This post is also available in Dutch.
Do you find yourself putting off important tasks? Read on to learn more about why we procrastinate.
It’s Sunday evening and you’re experiencing a sinking feeling while reflecting on the weekend’s to-do list: The planned trip to the gym never happened, the kitchen refused to clean itself, and the paper for school remains unwritten. Does this scene feel familiar to you? If so, you, like many others, might have a problem with procrastination.
What is procrastination?
Procrastination refers to the avoidance or delay of a planned task. Researchers have distinguished betweenintentional procrastination and unintentional procrastination. Intentional procrastination occurs when we make a clear decision to put off tasks, like when we decide to go to the movies with friends rather than write a paper. Unintentional procrastination, on the other hand, is involuntary; for example, when we sit down to write a paper and find ourselves 2 hours and 10 YouTube videos later, still without a word written. Although both forms of procrastination can hinder our ability to do important tasks, involuntary procrastination has been associated with more anxiety and negative emotions.
Why do we procrastinate?
If procrastinating makes us feel bad and has a harmful impact on our performance of tasks, why do we do it? This failure of self-control has been studied from many different but related angles, and I will cover just some of them here.
First, our personality affects the likelihood that we will procrastinate. Stereotypical traits of a “procrastinator” may include a lack of motivation, disorganization, and impulsiveness, and indeed these traits do correlate positively with procrastination. On the other hand, many people who procrastinate are highly motivated and care a great deal about the tasks they are delaying. Some studies have found an association between perfectionism and procrastination, and suggest that people with very high standards for their performance may avoid tasks because of a fear of failure. This relationship appears to exist especially for perfectionists who are highly self-critical and worry about the opinions of others. Thus, procrastination may arise from different personality traits.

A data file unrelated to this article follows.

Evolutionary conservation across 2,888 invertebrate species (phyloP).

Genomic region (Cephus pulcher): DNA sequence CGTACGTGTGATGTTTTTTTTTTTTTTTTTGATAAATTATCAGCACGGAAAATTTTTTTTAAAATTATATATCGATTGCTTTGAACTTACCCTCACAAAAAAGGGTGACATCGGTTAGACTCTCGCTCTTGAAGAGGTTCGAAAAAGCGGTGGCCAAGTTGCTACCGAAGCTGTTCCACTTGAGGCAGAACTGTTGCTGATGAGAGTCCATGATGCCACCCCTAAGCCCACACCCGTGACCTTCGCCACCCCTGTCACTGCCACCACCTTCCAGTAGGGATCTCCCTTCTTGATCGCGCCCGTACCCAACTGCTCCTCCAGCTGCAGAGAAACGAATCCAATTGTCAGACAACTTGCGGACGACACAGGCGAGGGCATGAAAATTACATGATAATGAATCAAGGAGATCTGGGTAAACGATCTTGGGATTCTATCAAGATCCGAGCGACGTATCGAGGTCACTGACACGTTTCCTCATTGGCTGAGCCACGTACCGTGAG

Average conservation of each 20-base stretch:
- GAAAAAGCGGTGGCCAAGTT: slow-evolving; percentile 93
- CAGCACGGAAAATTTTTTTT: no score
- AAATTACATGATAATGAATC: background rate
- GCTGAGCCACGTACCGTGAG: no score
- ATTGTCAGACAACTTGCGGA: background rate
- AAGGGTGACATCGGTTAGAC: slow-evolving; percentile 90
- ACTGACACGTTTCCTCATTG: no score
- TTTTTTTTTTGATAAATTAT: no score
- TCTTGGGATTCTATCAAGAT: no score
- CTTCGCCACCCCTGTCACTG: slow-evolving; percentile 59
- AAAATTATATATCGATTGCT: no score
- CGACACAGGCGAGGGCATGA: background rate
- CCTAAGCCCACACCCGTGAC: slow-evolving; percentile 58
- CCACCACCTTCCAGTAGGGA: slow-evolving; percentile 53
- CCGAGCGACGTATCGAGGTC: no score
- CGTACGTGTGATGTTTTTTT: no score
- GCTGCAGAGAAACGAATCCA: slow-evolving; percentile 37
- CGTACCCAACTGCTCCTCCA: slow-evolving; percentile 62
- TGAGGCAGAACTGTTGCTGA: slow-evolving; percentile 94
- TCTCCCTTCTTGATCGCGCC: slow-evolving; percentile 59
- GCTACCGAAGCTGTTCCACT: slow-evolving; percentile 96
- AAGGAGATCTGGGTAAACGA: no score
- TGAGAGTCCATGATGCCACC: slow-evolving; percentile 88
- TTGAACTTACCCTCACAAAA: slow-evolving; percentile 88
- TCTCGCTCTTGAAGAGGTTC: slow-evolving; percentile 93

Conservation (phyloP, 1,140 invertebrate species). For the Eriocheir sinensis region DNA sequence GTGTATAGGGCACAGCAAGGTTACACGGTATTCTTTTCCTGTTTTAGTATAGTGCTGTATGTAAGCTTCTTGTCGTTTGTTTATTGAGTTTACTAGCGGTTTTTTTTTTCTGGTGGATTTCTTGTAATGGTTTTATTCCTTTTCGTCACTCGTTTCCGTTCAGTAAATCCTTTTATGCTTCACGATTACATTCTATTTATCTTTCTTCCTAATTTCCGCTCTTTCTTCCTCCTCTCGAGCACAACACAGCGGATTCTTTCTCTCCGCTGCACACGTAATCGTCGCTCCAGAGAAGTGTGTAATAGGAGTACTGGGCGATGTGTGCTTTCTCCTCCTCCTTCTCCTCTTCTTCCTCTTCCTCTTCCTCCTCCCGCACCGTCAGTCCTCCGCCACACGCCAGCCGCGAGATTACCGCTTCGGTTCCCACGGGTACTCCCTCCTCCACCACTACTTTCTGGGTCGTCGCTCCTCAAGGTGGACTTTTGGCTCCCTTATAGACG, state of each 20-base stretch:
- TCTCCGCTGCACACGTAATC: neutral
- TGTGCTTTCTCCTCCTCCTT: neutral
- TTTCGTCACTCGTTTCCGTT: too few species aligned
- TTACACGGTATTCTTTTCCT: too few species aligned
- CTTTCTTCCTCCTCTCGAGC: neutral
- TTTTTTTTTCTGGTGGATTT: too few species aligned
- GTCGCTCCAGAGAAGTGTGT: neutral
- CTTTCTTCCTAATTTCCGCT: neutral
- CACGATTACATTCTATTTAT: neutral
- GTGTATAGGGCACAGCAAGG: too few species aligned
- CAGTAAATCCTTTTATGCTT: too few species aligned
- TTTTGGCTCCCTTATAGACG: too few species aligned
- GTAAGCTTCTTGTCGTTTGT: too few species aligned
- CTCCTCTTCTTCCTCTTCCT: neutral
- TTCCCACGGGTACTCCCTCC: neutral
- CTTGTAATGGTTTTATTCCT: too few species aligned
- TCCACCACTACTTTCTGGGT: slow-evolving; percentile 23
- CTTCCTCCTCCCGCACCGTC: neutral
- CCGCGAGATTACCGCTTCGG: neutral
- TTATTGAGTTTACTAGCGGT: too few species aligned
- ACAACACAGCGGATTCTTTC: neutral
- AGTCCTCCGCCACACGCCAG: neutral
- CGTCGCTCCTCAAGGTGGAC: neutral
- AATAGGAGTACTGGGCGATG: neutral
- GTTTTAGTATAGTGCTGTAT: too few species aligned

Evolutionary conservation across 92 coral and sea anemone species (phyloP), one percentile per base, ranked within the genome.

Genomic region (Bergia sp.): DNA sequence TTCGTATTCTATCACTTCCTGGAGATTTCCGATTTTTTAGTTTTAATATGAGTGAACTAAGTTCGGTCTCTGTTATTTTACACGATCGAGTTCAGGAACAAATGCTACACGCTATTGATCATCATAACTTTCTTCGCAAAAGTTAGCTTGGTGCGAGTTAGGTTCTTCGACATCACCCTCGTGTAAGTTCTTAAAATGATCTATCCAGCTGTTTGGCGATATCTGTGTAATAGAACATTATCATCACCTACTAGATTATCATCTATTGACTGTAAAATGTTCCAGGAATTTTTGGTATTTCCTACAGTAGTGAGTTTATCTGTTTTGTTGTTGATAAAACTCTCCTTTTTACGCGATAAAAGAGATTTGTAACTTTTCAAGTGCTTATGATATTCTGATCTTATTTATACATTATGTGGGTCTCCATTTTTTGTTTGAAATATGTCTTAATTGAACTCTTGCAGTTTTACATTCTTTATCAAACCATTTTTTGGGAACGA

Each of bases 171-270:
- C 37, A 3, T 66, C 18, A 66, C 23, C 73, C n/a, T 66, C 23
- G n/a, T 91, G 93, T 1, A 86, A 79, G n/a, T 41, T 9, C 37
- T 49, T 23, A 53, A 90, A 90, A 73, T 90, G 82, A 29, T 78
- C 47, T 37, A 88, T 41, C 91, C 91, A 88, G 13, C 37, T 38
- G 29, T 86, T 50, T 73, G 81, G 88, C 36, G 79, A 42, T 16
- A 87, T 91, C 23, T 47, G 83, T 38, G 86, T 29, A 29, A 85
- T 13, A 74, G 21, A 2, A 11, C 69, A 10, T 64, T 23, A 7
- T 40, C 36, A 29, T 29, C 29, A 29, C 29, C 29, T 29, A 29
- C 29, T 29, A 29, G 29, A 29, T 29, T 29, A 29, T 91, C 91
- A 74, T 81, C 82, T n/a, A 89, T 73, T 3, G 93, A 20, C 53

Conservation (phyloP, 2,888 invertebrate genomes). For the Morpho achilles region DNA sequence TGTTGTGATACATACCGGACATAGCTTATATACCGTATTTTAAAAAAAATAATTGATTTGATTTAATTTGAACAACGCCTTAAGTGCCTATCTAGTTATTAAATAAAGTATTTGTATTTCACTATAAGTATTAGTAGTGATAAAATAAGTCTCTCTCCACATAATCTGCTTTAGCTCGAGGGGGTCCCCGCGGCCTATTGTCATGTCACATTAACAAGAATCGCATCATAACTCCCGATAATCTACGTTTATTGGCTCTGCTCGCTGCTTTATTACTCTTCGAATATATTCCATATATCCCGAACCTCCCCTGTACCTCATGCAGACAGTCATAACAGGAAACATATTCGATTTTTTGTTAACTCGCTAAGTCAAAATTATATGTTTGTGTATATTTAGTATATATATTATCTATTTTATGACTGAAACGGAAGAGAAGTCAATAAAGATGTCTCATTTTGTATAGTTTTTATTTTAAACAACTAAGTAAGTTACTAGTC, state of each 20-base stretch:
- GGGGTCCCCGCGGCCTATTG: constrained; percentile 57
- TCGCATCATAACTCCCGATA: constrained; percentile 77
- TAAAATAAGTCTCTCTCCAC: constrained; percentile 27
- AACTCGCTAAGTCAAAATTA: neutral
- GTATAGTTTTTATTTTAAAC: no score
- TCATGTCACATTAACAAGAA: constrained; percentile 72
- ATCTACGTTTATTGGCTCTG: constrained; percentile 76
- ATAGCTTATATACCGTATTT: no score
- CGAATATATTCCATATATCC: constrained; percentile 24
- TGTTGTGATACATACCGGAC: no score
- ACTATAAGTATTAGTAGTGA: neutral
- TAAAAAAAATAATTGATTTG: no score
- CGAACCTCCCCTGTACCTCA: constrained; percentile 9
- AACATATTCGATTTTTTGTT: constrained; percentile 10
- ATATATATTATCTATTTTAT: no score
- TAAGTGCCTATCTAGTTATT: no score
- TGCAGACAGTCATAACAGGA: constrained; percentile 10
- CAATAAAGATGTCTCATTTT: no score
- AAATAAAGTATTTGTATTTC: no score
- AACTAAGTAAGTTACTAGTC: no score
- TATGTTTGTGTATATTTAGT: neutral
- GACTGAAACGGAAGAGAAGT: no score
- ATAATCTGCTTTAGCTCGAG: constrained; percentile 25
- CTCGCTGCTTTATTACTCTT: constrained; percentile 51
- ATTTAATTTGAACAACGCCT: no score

Second, our emotions and, in particular, our desire to be in a good mood affects procrastination. When facing a challenging task, we often feel negative emotions, such as stress, anxiety, or boredom. One idea is that we use procrastination as a short-term way to repair our mood. Although watching videos on YouTube instead of studying will make us more stressed in the long term, in the moment, it can help us feel more positive. Evidence for this mood repair idea comes from the finding that when people are in a bad mood, they are more likely to procrastinate when they think it will make them feel better.
Finally, our likelihood of procrastination depends on the task: We are more likely to procrastinate on tasks that we find unpleasant. Recent theories about self-control hypothesize that we choose which action to perform based on a decision process in which we weigh the benefits of doing an activity against its costs. For example, the task of writing a paper for school comes with the benefit of receiving a good grade but may come at the cost of feeling bored. The effort that a task requires, either mental or physical, is often registered as a cost: We find exerting effort unpleasant and we are even willing to pay to avoid it. Furthermore, the benefits of a task might not be experienced until far in the future, and we tend to de-value distant rewards in favour of more immediate ones. Taken together, these tendencies often lead us to choose an immediately gratifying, low-effort activity (e.g. watching YouTube videos) over a more effortful activity with a future reward (e.g. writing). This cost-benefit decision process can occur outside of our awareness, thus giving rise to unintentional procrastination.
In summary, procrastination is a complicated phenomenon, and there are many ways we can look at this problem. In fact, these different perspectives are related to each other – for example, someone who is a perfectionist by nature might find the task of writing a paper particularly unpleasant if it brings up worries about performing poorly. The anticipation of a negative emotion is then counted as a “cost” in the decision process, making the person more likely to choose procrastination over getting down to work. So, before putting that dreaded task off for another day, it might be helpful to keep these factors in mind.
Original language: English
Author: Rebecca Calcott
Buddy: Monica Wagner
Editor: Christienne Gonzales Damatac
Translator: Jill Naaijen
Editor translation: Wessel Hieselaar